“I Call It Greed, But It Was More a Feeling of Wanting a Surplus in My Life…”

“There was an opulent sunset. I was standing under an acacia in bloom and the words ‘shower of gold’ came into my mind, followed by a surge of feeling. I call it greed, but it was more a feeling of wanting a surplus in my life, wanting to have too much of, something, for a change. I didn’t want to be a candidate anymore, not for a doctorate or anything else: I wanted to be at the next level, where things would come to me, accrue to me. It was acute.”
— Norman Rush, Mating

This passage may not seem to touch directly on happiness, but to me, it describes an emotion that I’ve often felt but could never convey — an emotion that’s tied to happiness, though also separate from it.

* I spent a long time exploring Meet Me at Mike’s — “good stuff for nice people.”

* Sign up for the Moment of Happiness, and every weekday morning, you’ll get a happiness quotation in your email inbox (free, of course). Sign up here or email me at gretchenrubin1 at gmail dot com.

19 thoughts on ““I Call It Greed, But It Was More a Feeling of Wanting a Surplus in My Life…””

  1. I find that quote a bit confusing!
    Is it really about wanting a surplus? Or is our human tendency to want a surplus really just our insecurity about one day not having enough?

  2. I understand living in the moment and expressing gratitude for what I have.

    However, I live with my parents.  I invest in my health by spending money on grass-fed meats and organic vegetables.  I want to raise a family with 3-4 kids and support a wife. 

    Enjoying “now” is the key to being happy now.  But this quote makes sense to me because without a desire for a surplus, I’ll never leave the home of my parents.

  3. So interesting to have desire expressed in terms of ‘pelf’ –coinage, accrual. I guess my longings for surplus don’t get expressed as nakedly having a Midas Touch (although I can certainly identify with wanting the things and experiences money can buy)–yet when I have felt that kind of aspirational greed it is usually more for emotional richness or for mastery of a skill.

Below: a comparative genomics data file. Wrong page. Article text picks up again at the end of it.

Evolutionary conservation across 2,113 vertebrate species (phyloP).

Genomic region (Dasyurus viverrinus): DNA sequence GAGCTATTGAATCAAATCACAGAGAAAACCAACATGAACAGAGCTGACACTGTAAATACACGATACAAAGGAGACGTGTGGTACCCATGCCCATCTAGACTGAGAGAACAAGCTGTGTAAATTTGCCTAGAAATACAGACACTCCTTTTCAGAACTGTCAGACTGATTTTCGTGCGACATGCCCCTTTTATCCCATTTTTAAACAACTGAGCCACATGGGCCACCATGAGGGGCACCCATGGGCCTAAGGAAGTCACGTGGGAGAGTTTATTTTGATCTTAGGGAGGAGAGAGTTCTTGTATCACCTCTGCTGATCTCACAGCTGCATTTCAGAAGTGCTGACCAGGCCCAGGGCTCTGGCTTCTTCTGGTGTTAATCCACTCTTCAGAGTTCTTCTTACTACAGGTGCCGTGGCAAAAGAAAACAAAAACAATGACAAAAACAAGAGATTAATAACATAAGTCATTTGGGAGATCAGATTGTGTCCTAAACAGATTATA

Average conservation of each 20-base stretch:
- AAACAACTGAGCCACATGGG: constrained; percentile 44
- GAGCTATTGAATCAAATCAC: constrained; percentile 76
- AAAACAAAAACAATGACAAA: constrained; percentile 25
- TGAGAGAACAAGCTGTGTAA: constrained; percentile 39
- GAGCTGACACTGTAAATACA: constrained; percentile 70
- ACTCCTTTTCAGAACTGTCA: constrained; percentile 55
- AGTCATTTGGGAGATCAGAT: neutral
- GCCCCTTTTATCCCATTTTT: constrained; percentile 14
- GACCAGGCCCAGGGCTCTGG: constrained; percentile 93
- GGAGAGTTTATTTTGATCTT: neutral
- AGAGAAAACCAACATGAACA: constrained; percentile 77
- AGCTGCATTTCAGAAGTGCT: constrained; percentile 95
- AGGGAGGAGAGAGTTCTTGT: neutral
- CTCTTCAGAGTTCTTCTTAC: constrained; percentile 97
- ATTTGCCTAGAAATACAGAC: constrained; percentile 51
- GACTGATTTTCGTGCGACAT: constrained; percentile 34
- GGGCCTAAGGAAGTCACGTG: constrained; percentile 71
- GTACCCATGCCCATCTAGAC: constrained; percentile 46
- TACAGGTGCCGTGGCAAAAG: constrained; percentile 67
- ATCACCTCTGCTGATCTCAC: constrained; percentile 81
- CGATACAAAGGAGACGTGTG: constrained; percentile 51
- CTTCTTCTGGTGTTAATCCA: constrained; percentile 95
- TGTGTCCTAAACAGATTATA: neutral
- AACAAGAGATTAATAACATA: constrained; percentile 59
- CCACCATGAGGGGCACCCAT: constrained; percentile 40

4. This is a fantastic passage. I think that sometimes we are tired of striving and struggling. If we have an emotional surplus, when our well runs dry for a little while we can draw on that extra inspiration to tide us over and not drown in our own self-pity.

  5. Thanks for sharing this passage. 

    I thought of you yesterday Gretchen, because I discovered a shop in my neighborhood that has a few sample scents from CB I Hate Perfume!! Such interesting smells!! Burning leaves is amazing, and so many of the scents brought back memories from childhood. Before I left I sprayed on some Eternal Return – I love that one. (At the Beach 1966 is another good one). 
    Have a good one!

  6. Hi Gretchen!

    I reread the quote twice and think there is something in it very closely tied to happiness. Studies, as you have pointed out here in your site, demonstrate that there is about a $75,000 threshold of happiness. In other words, those making less than that amount have measurably less happiness, even though those above that amount enter diminishing returns on their happiness.

    Here’s what I mean: For most people, happiness is tied very closely to a level of financial comfort (though I think people like Gandhi and Mother Teresa and the Dalai Lama might disagree).